The weather may be warming a little through the day but the evenings are still cool and no more so than when you venture out early in search of a few good bass or late tailor.
The Winter run of big tailor happened and the chances remain good of the occasional 2.5kg straggler from the washes or beach gutters.
Dave Trinder fished Janie’s Corner not so long back and managed to snag four big tailor and a heap of 3kg salmon from the rocky shoreline. Dave had to call in at my place and show me what I’d missed out on – thanks, mate!
Dave used 65g Raiders at a fast retrieve behind the surf break for the whopper choppers and salmon which helped to anchor a good finish in a local fishing club outing.
With a bit of luck the rain has given up for a month or so. It seems of late that each time the Wallamba River started to clear we’d get another down pour and end up with milk coffee.
The bridgeworks at Nabiac certainly don’t help but I imagine the rain will make the Summer season a cracker. Reports of bass from the Wallingat, Wallamba, Coolongolook, and Wang Wauk have filtered through, which is encouraging for the bass hopefuls who may have given up hope of finding fish in at least two of the above Wallis Lake tributaries.
In the lake the fishing just keeps improving with some stud bream and legal flathead scattered through the lower section and the acres of oyster leases.
On what was a slow day, from the accounts of others, Merv Wright and I had a two-hour lure session near The Cut and ended with a dozen size bream, a stud whiting and heap of flathead. Merv is pictured hereabouts with a 42cm bream which was unusually high and thick through the head.
The fish took my pearl watermelon 2” Bass Minnow along a shallow washboard and weed fringe. It didn’t come easily and it was a relief to see the landing net slide under it. The session required a bit of moving around from spot to spot but the rewards are there; the secret is to not waste time at any one fishless spot.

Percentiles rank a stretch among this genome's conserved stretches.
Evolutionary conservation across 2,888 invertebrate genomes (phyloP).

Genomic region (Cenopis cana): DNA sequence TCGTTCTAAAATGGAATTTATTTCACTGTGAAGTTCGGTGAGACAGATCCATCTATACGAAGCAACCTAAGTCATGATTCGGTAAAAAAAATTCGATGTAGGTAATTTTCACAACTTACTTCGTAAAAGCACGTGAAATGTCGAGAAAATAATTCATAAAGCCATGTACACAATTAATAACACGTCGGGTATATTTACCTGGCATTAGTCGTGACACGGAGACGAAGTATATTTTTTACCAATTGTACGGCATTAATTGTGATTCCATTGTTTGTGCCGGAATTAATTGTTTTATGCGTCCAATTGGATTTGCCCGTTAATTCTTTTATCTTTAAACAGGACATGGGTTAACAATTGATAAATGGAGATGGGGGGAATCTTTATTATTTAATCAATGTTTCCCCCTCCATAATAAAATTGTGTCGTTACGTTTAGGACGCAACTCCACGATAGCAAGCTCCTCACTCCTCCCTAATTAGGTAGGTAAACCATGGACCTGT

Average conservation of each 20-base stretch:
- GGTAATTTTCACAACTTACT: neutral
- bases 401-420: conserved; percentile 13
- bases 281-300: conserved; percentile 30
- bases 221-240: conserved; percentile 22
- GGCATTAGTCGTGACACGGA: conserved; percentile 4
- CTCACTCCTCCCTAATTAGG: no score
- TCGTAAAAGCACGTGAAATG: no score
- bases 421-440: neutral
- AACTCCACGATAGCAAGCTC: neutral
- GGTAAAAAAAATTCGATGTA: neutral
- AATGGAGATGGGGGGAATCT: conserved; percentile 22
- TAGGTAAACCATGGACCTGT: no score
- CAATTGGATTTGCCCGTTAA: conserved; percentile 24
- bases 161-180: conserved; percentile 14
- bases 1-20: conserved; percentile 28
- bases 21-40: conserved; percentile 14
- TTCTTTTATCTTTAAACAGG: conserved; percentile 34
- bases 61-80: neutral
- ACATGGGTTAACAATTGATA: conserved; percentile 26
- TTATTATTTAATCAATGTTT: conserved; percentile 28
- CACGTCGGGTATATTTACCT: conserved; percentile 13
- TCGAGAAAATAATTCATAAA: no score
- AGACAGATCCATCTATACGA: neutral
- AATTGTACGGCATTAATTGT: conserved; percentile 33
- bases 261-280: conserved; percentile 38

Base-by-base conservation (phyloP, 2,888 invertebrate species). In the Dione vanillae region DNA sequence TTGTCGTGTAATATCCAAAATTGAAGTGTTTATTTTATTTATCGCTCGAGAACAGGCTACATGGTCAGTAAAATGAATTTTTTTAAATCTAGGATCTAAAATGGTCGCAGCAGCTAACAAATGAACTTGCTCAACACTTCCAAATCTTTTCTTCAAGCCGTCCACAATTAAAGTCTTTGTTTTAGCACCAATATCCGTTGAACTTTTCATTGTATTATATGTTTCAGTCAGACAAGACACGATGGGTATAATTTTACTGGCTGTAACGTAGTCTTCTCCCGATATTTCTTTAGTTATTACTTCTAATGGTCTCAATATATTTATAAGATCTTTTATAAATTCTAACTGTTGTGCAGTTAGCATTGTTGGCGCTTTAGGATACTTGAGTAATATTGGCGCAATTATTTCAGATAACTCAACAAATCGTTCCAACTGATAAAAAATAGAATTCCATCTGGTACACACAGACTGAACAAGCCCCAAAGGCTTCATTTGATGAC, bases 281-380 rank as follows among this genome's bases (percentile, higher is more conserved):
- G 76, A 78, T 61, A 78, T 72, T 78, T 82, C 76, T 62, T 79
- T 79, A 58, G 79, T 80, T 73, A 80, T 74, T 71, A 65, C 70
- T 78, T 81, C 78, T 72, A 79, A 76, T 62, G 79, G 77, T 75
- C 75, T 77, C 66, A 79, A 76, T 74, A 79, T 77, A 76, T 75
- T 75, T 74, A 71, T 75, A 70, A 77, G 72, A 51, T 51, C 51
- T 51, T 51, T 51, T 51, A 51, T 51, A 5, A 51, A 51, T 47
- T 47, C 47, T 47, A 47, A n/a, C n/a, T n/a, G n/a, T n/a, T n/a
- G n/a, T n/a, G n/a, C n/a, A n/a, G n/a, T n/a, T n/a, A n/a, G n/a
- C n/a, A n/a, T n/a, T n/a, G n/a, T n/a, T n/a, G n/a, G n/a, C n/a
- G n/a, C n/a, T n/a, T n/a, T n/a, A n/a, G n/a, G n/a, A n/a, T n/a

The flathead are scattered through the system but drifted baits in the channels and holes will attract them.
Yabbies and worms will pick up all species and the big whiting are not common at the moment.
I’m not sure whether it is a seasonal thing or just a mood blackfish get in, but there are some good luderick available on yabbies around the weeded areas of the lake. Stud fish of a kilo are relatively common.
Stud bream are still loitering along the sandy stretches with fish up to 2kg being taken from Old Bar to Seal Rocks. Mullet strips, pipis and beach worms are favoured baits from the beach fished on a rising tide in any hole or gutter.
Keep an eye open for any dark masses moving along the beach, too. With the odd tern or gull flying over head it’s a sure bet a salmon school is heading your way – great fun on a lure.
We get a lot of Newcastle folk up this way on weekend stays and Phil Mannering emailed me to let me know he caught three school jew off Nine Mile Beach on frozen pipis. Apparently he fished the late afternoons and the fish were around 3kg. The digital pic Phil sent me was of resolution too low to print, sadly.
Pigs are still pretty common in the washes with plenty of butterfish to annoy any bait offered.
This time of the year we see the big bronzed blackfish in the potholes and close gutters along the rocks. Fishing late afternoon and into the dark with yabbies is a great way to fill a bag and the fish are the best eating blackfish you will find.
I know some would think it is too early to be talking surface lures for bass but the truth is bass will hit surface lures any time of the year and this post-spawn period is perhaps one of the best.
The lower sections of the river (freshwater) should be the target area this time of the year and during the day try small but flashy spinnerbaits. I have some hard-bodied Viking Lures that will be taken for a swim next week so I’ll let you know how they go.
All in all, this is a month of opportunity but it may be best to get all the lingering household chores done to free up some time in the coming months.Reads: 509